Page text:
Asian stock markets sink under global recession fears
BEIJING (AP) — Asian stock markets fell again Monday as investors wrestled with fears the Federal Reserve and European central banks might be willing to cause a recession to crush inflation.
Shanghai, Tokyo, Hong Kong and Sydney declined. Oil prices rose by almost $1 per barrel but benchmark U.S. crude stayed below $80.
Wall Street fell Friday after the Fed raised its forecast of how long interest rates have to stay elevated to cool inflation that is near a four-decade high. The European Central Bank warned more rate hikes are coming.
That “hawkish rhetoric” indicates “mounting pipeline risks of a global recession,” said Tan Boon Heng of Mizuho Bank in a report.
The Shanghai Composite Index lost 1.3% to 3,127.78 despite China’s ruling Communist Party announcing Friday that it will try to reverse an economic slump by stimulating domestic consumption and the real estate market.
The Nikkei 225 in Tokyo sank 1.1% to 27,218.28 and the Hang Seng in Hong Kong shed 0.7% to 19,316.58.
The Kospi in Seoul retreated 0.4% to 2,350.27 and Sydney’s S&P-ASX 200 was 0.2% lower at 7,137.00. Singapore advanced while New Zealand and other Southeast Asian markets declined.
Wall Street’s benchmark S&P 500 index turned in its second weekly decline after losing 1.1% to 3,852.36 on Friday for its third daily drop. It is down about 19% so far this year.
The Dow Jones Industrial Average dropped 0.8% to 32,920.46. The Nasdaq composite lost 1% to 10,705.41.
More than 80% of stocks in the benchmark S&P 500 fell. Technology and health care stocks were among the biggest weights on the market. Microsoft fell 1.7% and Pfizer slid 4.1%.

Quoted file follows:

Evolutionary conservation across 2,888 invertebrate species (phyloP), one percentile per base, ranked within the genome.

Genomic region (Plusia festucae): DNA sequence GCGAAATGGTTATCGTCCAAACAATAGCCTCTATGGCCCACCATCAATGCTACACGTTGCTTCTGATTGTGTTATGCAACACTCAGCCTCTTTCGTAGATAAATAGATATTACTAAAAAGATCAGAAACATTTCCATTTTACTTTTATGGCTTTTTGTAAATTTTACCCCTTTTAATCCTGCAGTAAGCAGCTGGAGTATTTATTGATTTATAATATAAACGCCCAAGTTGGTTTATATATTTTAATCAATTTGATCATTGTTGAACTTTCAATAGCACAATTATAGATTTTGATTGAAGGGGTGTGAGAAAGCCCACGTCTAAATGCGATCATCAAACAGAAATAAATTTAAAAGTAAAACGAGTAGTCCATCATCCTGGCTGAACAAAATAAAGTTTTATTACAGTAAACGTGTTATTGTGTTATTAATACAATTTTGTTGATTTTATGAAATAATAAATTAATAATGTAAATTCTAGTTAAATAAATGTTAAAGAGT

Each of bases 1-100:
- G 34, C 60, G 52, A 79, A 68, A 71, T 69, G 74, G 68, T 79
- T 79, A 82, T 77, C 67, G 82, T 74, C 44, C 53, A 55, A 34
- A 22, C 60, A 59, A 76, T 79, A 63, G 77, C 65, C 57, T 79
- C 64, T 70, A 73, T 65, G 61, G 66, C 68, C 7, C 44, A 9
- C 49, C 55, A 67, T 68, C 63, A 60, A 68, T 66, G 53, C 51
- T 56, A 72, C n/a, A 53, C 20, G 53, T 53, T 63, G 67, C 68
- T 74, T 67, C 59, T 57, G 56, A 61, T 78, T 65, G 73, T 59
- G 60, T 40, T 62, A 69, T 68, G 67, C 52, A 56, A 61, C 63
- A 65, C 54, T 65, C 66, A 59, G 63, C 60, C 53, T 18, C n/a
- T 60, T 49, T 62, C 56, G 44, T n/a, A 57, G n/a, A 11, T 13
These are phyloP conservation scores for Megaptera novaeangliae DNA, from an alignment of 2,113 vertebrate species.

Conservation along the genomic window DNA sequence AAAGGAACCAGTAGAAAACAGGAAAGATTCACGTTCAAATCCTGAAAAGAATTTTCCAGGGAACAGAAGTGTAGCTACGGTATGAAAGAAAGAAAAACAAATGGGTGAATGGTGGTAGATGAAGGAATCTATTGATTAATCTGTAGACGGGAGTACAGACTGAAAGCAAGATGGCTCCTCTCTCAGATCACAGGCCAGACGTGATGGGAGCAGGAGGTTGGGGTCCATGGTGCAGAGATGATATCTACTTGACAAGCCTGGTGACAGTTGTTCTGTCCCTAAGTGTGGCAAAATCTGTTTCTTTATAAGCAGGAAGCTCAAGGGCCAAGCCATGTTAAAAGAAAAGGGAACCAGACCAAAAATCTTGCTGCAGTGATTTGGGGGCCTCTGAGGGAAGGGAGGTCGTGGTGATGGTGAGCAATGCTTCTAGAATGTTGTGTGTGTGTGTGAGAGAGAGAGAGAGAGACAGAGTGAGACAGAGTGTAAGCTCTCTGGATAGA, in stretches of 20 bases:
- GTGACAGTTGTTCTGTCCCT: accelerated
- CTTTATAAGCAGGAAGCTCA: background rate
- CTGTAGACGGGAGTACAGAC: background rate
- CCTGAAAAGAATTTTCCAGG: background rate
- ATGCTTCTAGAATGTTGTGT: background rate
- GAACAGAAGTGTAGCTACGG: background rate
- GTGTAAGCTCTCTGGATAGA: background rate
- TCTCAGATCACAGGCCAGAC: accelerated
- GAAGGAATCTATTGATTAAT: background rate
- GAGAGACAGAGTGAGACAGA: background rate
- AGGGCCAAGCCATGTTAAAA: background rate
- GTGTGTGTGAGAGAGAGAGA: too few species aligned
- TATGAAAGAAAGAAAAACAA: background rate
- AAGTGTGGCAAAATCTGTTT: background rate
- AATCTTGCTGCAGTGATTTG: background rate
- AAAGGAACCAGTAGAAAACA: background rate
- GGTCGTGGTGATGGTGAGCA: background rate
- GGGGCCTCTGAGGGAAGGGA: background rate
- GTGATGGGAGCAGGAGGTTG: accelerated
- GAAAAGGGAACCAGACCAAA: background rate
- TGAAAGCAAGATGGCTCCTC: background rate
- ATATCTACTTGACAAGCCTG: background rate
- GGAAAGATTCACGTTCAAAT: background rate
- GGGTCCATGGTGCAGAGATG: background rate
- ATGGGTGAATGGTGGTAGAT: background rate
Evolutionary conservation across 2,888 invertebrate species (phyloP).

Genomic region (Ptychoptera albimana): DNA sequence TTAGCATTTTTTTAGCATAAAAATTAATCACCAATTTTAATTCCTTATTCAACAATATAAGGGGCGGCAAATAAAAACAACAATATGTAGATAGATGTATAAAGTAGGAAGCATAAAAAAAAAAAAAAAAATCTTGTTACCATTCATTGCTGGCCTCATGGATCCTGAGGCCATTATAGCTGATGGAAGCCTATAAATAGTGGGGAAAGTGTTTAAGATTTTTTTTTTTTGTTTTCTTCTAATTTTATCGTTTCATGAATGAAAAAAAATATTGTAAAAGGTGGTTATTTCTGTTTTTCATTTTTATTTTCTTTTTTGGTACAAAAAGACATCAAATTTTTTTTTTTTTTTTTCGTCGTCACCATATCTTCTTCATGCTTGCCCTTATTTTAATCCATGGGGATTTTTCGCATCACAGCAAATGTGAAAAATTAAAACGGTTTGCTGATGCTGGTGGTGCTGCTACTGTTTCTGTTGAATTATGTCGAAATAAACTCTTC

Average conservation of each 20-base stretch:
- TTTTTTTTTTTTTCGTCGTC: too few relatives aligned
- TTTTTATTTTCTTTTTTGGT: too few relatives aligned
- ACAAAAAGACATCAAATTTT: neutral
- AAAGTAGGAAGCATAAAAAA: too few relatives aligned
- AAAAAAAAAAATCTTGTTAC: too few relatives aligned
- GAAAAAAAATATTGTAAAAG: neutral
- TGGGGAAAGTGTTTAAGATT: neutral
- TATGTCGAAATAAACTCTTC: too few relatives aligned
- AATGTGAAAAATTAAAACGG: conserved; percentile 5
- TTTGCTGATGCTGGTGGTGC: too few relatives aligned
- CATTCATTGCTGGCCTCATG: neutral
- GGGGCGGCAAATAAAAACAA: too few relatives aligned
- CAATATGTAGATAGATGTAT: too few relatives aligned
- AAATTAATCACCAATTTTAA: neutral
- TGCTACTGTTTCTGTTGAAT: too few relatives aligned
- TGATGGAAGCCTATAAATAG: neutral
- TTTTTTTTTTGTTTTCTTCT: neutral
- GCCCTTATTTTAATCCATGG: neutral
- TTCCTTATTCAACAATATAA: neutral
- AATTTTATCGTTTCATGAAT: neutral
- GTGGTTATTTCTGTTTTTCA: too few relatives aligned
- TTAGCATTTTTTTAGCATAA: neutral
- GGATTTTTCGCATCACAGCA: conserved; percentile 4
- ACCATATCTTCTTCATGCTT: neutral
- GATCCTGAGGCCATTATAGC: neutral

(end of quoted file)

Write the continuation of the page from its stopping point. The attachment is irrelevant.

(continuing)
U.S. inflation has eased to 7.1% over a year earlier in November from June’s 9.1% high but still is painfully high.
The Fed on Wednesday raised its benchmark short-term lending rate by one-half percentage point for its seventh hike this year. That dashed hopes the U.S. central bank might ease off increases due to signs inflation and economic activity are cooling.
The federal funds rate stands at a 15-year high of 4.25% to 4.5%. The Fed forecast that will reach a range of 5% to 5.25% by the end of 2023. Its forecast doesn’t call for a rate cut before 2024.
In energy markets, U.S. benchmark crude rose 94 cents to $75.23 per barrel in electronic trading on the New York Mercantile Exchange. The contract fell $1.82 on Friday to $74.29. Brent crude, the price basis for international oil trading, gained $1.01 to $80.05 per barrel in London. It lost $2.17 the previous session to $79.04.
The dollar declined to 136.25 yen from Friday’s 136.56 yen. The euro gained to $1.0609 from $1.0600.